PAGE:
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You should restorce your boot records, using the method described here. So, run the system restore option of a Windows installation media, then get a command prompt, and write this in it: bootrec /rebuildbcd That should fix it.


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This is because remove of some of that packages break dependecies of other packages. You better not agree with that removal. If you already removed all that, you can restore it by sudo apt-get install ubuntu-desktop But there is no guarantee, that everything is restored. You can look in /var/log/apt/history.log and see what has been removed. Then ...


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Dependencies A lot of those packages depend on a package called ubuntu-desktop. Now you've not chosen to remove that - it's not in this list: postfix mailutils libsasl2-2 ca-certificates libsasl2-modules but note the package ca-certificates. I ran this command: apt-cache rdepends postfix mailutils libsasl2-2 ca-certificates libsasl2-modules and it ...


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I had the same problem with some orphaned files, created after using rsync. A few hidden files starting .f were created on my external hard drive. Even a sudo rm would not remove them. Unmounting the drive, then re-mounting it allowed me to rename then delete the files. If the orphaned files are on a system hard drive, I'd say boot into a live CD then ...


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If you installed that through apt, you can use /var/log/apt/history.log. It's structure is as such: Start Date: YYYY-MM-DD HH:MM:SS Commandline: apt-get install package1 package2 package3 . . . Install: library1 libary2 package1 package2 End-Date: YYYY-MM-DD HH:MM:SS Knowing that we can use awk to search for particular date and time, descend one line ...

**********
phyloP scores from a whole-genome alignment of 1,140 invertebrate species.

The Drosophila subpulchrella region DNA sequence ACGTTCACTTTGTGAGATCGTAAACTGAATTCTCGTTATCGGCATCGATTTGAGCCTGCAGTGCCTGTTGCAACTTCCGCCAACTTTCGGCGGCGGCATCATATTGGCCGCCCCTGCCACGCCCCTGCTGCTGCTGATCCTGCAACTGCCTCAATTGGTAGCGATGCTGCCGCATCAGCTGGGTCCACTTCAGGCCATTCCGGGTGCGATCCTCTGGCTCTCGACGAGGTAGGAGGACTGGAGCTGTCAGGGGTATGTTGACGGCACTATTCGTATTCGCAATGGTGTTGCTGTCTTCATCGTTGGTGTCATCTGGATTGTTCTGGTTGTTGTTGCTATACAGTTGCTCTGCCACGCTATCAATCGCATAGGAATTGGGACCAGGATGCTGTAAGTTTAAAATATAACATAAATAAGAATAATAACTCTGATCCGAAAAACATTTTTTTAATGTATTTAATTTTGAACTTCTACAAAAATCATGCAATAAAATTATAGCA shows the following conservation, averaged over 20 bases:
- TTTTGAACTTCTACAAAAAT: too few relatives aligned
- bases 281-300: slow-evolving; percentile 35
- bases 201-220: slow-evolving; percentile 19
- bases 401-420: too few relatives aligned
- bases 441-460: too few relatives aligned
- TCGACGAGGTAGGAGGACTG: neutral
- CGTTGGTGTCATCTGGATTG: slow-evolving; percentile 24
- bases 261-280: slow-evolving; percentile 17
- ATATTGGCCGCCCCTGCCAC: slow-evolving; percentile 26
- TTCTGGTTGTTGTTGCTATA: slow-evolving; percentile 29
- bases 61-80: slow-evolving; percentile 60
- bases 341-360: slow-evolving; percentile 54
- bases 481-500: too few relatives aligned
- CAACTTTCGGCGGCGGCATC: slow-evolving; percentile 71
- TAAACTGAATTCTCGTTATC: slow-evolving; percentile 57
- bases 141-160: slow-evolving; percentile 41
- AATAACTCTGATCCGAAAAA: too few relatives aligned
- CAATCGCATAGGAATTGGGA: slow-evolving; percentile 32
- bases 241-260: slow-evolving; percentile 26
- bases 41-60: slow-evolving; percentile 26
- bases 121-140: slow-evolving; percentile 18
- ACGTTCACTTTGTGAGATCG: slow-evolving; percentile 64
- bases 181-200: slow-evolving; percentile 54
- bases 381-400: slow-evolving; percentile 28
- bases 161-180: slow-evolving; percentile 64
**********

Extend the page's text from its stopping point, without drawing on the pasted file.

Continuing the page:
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The problem is that the uninstall script is trying to stop the "avgd" service so that it can be uninstalled. However, the script fails and aborts if the service is not actually running at the time! You can either try to get the service to run so that it can stop (I failed at this) or you can edit the AVG supplied uninstall script. On my system, the ...


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You can easily install Ubuntu 14.04.2 LTS (32-bit), from USB. I have done this successfully on 20 (or more) HP 210-1000s Netbooks (and similar/earlier models). Check elsewhere on this forum on how to create the USB installer. It needs to be 32-bit, due to issues with Intel Atom graphics chipset/drivers. You may have issues with WiFi, but check output from: ...


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As stated, it will not be listed if you didn't install it via the apt-get. If you installed it via a .deb package you could try using 'dkpg -l' from the terminal to list all installed .deb packages. If you can locate it you should be able to eradicate it by typing 'dpkg -P ', which will remove the package and all configuration files.


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Type the following commands: cd ~/Downloads sudo rm -rf wubi.exe install boot (or whatever the file names are of the files still remaining) Done! ;)


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If you have installed the package from source file you need to manually remove all the files inserted into the system by the package. For future reference i would suggest you to install packages from official repositories. If for some reason you need to install from source always use checkinstall instead of make install. make install simply copies file ...


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winbindd — Name Service Switch daemon for resolving names from NT servers winbindd is a daemon that provides a number of services to the Name Service Switch capability found in most modern C libraries, to arbitrary applications via PAM and ntlm_auth and to Samba itself. And yes it's safe to remove samba: sudo apt-get remove samba to remove ...


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Autoremove does not remove packages that can/should be used in the system. It removes only orphan packages that had been installed by dependencies of other packages that previously had been removed. So you can safely run this command and agree to remove everything it suggests. In your case you probably removed some master package that pulled some other ...


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try to execute following command into your terminal. sudo rm /var/lib/apt/lists/* -vf sudo dpkg --configure -a sudo aptitude update sudo aptitude upgrade